When the company enters a formal insolvency process, director conduct and the transactions entered into are scrutinised by the IP. Directors could be held personally liable and ordered to pay a financial contribution to the company. They could also face disqualification of up to 15 years.
This process is very different to a regular business sale; the main difference being that an administration sale the business or assets are sold “as seen” and no warranties or indemnities are given. Title is also transferred on the same basis. In this scenario, it’s the responsibility of the buyer to make sure that he or she has title to assets bought. If it should emerge later that an asset was sold without good title, for instance goods can be subject to retention of title, then it’s the buyer’s responsibility, rather than that of the administrator or the company. A company in administration ceases to exist within 12 months following completion. Therefore, there is no entity to support an indemnity or guarantee.
Pre-Pack Administration Sale
This type of sale is different to a regular administration sale as negotiations are frequently carried out confidentially because approaching insolvency may damage the sale of the business as a going concern. This is particularly the case in the sale of service companies, where there’s a risk of skilled staff leaving the company for other employment if they hear rumours that the business is failing.
A pre-pack sale normally involves selling the business and assets of the old company to existing management who then form a new company. The assets, work in progress and debtor book can all be paid for over a period of time. The sale is arranged before the administrator or IP is appointed and as a result he or she must ensure that a full independent valuation of the business takes place and that the deal is a better option for creditors than liquidation.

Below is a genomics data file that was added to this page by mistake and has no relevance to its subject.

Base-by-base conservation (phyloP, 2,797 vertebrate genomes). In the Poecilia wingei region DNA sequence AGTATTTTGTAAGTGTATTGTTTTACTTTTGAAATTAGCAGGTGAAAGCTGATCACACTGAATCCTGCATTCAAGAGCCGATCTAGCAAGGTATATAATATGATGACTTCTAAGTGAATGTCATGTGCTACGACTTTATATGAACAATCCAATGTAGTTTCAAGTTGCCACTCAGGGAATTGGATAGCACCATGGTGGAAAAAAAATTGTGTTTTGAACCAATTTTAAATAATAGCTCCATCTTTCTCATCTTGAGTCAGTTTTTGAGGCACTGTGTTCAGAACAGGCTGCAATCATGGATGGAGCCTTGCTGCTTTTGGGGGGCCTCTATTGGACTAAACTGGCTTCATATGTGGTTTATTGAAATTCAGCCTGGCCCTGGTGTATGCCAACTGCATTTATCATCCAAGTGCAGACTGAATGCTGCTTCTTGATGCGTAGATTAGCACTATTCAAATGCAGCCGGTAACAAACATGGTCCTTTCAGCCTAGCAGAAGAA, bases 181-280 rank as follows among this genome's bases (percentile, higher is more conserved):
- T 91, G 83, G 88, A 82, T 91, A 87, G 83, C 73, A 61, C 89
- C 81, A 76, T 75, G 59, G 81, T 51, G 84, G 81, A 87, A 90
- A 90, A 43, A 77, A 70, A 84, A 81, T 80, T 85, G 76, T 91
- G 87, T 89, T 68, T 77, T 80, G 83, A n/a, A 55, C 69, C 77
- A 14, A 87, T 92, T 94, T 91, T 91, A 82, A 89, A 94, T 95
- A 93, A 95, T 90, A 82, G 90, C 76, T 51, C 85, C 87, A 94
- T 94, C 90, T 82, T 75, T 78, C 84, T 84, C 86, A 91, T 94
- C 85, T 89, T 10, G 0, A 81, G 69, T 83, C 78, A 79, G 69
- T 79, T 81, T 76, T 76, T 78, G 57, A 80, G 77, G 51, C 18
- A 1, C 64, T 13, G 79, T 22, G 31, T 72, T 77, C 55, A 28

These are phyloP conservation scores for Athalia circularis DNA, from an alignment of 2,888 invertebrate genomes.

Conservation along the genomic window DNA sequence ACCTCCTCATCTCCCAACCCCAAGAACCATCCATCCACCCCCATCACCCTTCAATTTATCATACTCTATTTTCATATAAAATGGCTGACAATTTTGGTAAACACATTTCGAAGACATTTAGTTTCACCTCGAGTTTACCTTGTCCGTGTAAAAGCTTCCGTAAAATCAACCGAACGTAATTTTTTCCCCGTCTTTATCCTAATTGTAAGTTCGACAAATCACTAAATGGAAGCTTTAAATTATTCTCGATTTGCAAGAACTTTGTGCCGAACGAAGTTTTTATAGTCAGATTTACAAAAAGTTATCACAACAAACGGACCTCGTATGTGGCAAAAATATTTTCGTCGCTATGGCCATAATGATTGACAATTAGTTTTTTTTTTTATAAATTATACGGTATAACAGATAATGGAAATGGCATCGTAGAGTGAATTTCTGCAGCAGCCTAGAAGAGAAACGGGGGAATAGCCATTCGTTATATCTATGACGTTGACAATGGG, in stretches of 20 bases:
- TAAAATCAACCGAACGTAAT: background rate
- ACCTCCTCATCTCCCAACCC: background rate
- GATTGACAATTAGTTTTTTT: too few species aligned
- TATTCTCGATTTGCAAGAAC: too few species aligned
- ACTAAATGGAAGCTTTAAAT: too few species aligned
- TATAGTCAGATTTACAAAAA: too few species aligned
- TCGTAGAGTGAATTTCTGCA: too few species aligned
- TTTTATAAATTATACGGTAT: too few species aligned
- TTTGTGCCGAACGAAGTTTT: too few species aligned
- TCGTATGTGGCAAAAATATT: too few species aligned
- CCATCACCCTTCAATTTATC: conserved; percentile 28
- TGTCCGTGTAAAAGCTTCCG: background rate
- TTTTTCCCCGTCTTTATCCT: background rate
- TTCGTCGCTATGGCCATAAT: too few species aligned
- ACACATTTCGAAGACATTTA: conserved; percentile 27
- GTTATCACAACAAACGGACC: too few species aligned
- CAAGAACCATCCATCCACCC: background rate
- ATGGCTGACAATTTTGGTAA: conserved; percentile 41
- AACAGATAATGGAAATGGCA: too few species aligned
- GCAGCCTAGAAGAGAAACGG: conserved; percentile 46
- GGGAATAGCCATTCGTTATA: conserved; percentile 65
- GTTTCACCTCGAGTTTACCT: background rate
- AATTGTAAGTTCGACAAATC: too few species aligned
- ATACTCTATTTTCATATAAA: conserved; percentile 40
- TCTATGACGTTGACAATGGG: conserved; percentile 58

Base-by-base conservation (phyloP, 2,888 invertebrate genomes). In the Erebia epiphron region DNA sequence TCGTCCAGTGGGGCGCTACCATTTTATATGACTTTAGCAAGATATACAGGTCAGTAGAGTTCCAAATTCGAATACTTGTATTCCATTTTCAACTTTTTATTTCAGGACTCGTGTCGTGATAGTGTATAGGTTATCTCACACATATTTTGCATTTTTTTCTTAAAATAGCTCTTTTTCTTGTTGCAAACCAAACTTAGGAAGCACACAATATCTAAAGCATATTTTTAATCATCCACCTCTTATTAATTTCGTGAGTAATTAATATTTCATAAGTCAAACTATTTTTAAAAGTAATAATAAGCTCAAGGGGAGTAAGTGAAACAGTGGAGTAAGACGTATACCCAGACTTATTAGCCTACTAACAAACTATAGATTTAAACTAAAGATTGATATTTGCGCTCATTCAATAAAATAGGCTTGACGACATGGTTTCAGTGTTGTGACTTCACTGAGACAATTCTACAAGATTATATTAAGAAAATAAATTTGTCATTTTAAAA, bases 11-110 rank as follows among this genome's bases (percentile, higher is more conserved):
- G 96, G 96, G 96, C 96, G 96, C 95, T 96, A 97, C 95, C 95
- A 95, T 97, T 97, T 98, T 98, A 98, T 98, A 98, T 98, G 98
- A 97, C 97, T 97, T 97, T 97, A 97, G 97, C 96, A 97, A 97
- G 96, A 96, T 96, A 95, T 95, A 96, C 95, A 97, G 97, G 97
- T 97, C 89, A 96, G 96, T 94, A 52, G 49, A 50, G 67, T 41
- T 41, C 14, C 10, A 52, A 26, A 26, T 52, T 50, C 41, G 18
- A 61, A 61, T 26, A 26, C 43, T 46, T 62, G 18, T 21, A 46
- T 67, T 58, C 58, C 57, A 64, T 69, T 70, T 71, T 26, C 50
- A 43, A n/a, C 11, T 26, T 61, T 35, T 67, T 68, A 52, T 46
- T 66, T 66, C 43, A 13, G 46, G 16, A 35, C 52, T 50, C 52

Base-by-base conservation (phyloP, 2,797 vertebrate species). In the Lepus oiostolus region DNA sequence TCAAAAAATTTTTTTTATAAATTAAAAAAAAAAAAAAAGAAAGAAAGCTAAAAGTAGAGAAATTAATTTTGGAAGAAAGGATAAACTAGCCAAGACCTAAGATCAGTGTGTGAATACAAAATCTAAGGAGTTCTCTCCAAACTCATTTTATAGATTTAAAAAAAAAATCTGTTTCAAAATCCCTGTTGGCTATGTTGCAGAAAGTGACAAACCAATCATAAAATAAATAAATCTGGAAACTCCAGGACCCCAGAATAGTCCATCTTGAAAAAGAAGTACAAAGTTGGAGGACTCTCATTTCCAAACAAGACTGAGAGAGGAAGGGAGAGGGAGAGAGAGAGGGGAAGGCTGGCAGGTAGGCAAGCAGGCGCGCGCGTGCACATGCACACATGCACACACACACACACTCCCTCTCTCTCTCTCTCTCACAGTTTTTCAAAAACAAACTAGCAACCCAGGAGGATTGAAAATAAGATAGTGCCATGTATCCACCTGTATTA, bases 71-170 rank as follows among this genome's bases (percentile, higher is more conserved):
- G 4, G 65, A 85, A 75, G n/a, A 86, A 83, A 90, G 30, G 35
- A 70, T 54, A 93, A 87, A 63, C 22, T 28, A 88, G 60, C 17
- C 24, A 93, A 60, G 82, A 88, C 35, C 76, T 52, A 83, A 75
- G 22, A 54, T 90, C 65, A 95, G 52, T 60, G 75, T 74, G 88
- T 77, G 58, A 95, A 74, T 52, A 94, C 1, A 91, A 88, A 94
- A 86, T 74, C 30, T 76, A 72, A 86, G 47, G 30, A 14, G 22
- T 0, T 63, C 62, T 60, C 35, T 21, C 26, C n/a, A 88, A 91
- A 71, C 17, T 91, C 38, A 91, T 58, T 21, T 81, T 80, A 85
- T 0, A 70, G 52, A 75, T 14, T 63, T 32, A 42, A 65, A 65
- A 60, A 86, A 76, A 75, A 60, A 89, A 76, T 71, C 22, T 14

The benefits of a pre-pack sale are that it’s the best way of preserving value for the business, creditors and directors. When a company enters administration this can cause a certain amount of disruption that can result in it ceasing to operate. In contrast, a pre-pack administration can produce a smooth transition, with creditors paid off from funds generated from the sale of assets. The company is typically sold to its directors who are already familiar with the business, historic debts are written off, staff hold onto their jobs.
As a result of controversial pre-packs deals, SIP 16 was issued with guidance from the Insolvency Service that places administrators under a strict duty to provide information and all the relevant details to creditors shortly following a pre-pack sale.
Sale And Purchase Agreement
All sales, including administration and pre-pack sales, are subject to negotiations and,therefore, the terms agreed will be particular to the specific circumstances and sale agreements must be tailored accordingly.
This article was contributed by Mike Smith, director of Company Debt, a business insolvency consultancy that offers free and impartial advice to directors and company owners that have found themselves in financial trouble.